Politics

Empowered enviro

Empowered enviro

Tom Steyer made billions as a hedge-funder extraordinaire, and now he’s spending his fortune as an environmental activist and campaigner. The New Republic reports that:

At a time when a string of political defeats has demoralized and beaten down environmental activists, Steyer has offered up his bank account as their savior, and lavished gobs of money on green ballot initiatives and environmentally-friendly candidates.

Word has it Terry McAuliffe, Republican Attorney General Ken Cuccinelli’s Democratic challenger in the gubernatorial contest in Virginia, is the latest “green” candidate to gain support from Steyer and his mullah. Steyer, it is reported, has ordered costly television ads in Virginia’s media markets and has plans to finance “an extensive voter turnout machine.”

This is not Steyer’s first rodeo. In the special election between Ed Markey and Stephen Lynch in Massachusetts in March, Steyer dropped $300,000 on ads attacking Lynch for his support of the Keystone XL pipeline and wrote a letter to Lynch demanding he un-support the pipeline. Steyer’s threats were ineffective and out of place.

Cuccinelli is especially repulsive to Steyer. The AG launched an ultimately unsuccessful campaign against University of Virginia climate scientist Michael Mann to prove he had fabricated evidence for climate change.

If environmental issues aren’t the priority of people’s voting minds, Steyer hopes to change that. He’s throwing greenbacks at the Virginia campaign to make the green initiative a prominent part of the gubernatorial election, though it might be in McAuliffe’s best interest to keep green initiatives out of his electorate’s minds. (The Securities and Exchange Commission (SEC) is investigating a “green” automotive company McAuliffe helped found. Townhall reports that recently McAuliffe’s scandal “headache became a migrane.”)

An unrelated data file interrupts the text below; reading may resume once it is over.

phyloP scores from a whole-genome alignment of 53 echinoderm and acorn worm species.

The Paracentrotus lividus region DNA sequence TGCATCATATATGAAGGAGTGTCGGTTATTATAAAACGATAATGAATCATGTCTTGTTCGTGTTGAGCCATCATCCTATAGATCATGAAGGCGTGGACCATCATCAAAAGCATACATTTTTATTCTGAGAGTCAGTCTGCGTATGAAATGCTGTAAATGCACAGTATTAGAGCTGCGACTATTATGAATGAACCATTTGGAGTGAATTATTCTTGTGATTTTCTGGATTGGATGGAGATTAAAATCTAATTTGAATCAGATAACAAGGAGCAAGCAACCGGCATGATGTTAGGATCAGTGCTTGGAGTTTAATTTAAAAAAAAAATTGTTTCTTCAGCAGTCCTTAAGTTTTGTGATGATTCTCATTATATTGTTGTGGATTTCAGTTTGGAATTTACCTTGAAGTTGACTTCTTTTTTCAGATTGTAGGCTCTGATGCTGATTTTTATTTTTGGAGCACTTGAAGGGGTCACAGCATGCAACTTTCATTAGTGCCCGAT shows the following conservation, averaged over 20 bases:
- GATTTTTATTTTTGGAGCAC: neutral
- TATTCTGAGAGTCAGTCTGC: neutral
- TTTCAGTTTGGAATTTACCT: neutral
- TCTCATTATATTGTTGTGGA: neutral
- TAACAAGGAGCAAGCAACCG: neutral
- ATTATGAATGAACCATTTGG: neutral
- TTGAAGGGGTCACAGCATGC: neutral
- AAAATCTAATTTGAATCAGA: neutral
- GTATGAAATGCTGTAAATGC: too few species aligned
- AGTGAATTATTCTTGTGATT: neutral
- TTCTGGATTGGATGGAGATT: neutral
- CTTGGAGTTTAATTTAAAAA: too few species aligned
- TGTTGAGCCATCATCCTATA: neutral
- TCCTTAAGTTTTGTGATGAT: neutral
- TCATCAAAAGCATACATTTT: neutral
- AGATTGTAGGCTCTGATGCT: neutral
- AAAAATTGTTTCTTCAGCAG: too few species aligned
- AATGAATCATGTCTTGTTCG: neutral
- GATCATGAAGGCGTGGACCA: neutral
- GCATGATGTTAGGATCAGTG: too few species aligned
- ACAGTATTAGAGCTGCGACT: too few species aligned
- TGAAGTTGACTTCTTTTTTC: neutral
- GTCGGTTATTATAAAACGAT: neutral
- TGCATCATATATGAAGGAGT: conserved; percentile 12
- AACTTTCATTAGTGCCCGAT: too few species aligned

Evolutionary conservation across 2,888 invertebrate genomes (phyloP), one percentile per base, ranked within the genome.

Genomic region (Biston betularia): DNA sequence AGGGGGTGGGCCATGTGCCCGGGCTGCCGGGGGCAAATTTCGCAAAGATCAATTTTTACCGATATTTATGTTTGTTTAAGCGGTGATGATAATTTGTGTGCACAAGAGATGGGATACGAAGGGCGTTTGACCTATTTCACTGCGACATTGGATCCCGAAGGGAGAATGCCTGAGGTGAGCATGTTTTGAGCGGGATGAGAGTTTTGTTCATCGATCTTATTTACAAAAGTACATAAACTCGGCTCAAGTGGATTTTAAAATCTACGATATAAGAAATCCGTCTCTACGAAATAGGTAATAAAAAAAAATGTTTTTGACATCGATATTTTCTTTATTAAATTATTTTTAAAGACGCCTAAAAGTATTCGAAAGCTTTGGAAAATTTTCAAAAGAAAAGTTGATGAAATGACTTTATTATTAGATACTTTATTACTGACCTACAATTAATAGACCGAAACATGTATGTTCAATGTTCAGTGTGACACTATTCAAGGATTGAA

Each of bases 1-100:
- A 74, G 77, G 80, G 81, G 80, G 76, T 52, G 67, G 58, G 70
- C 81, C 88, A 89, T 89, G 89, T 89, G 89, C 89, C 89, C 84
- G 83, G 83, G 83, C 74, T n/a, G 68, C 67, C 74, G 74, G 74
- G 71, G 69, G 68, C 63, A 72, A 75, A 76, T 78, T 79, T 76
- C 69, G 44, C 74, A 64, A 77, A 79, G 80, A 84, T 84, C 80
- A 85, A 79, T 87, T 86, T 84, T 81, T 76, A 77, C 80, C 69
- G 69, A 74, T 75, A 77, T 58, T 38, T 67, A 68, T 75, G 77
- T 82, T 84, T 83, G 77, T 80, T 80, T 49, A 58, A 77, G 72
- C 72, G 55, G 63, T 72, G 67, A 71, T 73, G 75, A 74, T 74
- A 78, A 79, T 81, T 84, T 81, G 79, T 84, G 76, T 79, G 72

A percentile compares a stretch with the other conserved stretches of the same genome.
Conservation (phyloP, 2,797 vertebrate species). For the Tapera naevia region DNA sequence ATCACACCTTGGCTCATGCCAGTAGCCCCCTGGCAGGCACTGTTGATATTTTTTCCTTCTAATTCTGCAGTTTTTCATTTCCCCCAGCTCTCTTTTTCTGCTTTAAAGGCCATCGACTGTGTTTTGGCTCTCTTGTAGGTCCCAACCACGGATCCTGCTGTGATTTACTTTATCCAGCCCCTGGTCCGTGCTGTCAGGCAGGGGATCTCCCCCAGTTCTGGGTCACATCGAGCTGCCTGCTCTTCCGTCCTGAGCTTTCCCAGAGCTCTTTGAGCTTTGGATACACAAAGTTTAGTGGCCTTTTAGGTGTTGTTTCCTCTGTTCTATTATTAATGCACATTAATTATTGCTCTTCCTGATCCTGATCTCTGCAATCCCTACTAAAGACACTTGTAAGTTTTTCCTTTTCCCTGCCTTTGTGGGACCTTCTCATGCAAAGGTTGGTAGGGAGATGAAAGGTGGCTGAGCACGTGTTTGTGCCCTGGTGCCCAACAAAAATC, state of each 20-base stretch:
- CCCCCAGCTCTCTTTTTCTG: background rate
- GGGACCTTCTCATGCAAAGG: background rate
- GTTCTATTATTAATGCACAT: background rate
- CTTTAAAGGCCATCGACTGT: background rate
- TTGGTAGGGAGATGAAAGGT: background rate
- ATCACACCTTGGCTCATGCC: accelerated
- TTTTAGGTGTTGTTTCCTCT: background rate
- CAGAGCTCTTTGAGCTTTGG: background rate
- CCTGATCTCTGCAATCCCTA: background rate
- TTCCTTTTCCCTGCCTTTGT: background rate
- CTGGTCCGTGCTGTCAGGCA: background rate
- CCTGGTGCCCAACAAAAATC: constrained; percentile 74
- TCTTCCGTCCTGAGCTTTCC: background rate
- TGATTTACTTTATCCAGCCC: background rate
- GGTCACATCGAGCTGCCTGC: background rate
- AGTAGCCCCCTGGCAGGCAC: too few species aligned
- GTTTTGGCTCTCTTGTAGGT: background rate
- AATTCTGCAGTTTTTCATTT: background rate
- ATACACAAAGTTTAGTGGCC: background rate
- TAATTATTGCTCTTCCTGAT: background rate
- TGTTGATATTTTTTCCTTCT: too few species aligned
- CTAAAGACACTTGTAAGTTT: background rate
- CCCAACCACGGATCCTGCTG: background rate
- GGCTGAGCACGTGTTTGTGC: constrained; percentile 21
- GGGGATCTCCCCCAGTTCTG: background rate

From the New Republic:

“It is…not clear that Steyer’s dollars are necessary to defeat Cuccinelli; as of mid-July, McAuliffe’s campaign has raised about twice Cuccinelli’s $1.1 million. For Steyer’s money to make an impact on a race already slathered in cash—and he hasn’t made clear how much he plans to spend—he will have to dole it out with a lot of forethought.”

Steyer’s money-driven campaign appears to be little more than a personal crusade on behalf of his environmental religion. The effectiveness of a campaign which emphasizes the environment in a state wherein unemployment is on the rise may end up being in Cuccinelli’s favor.

 

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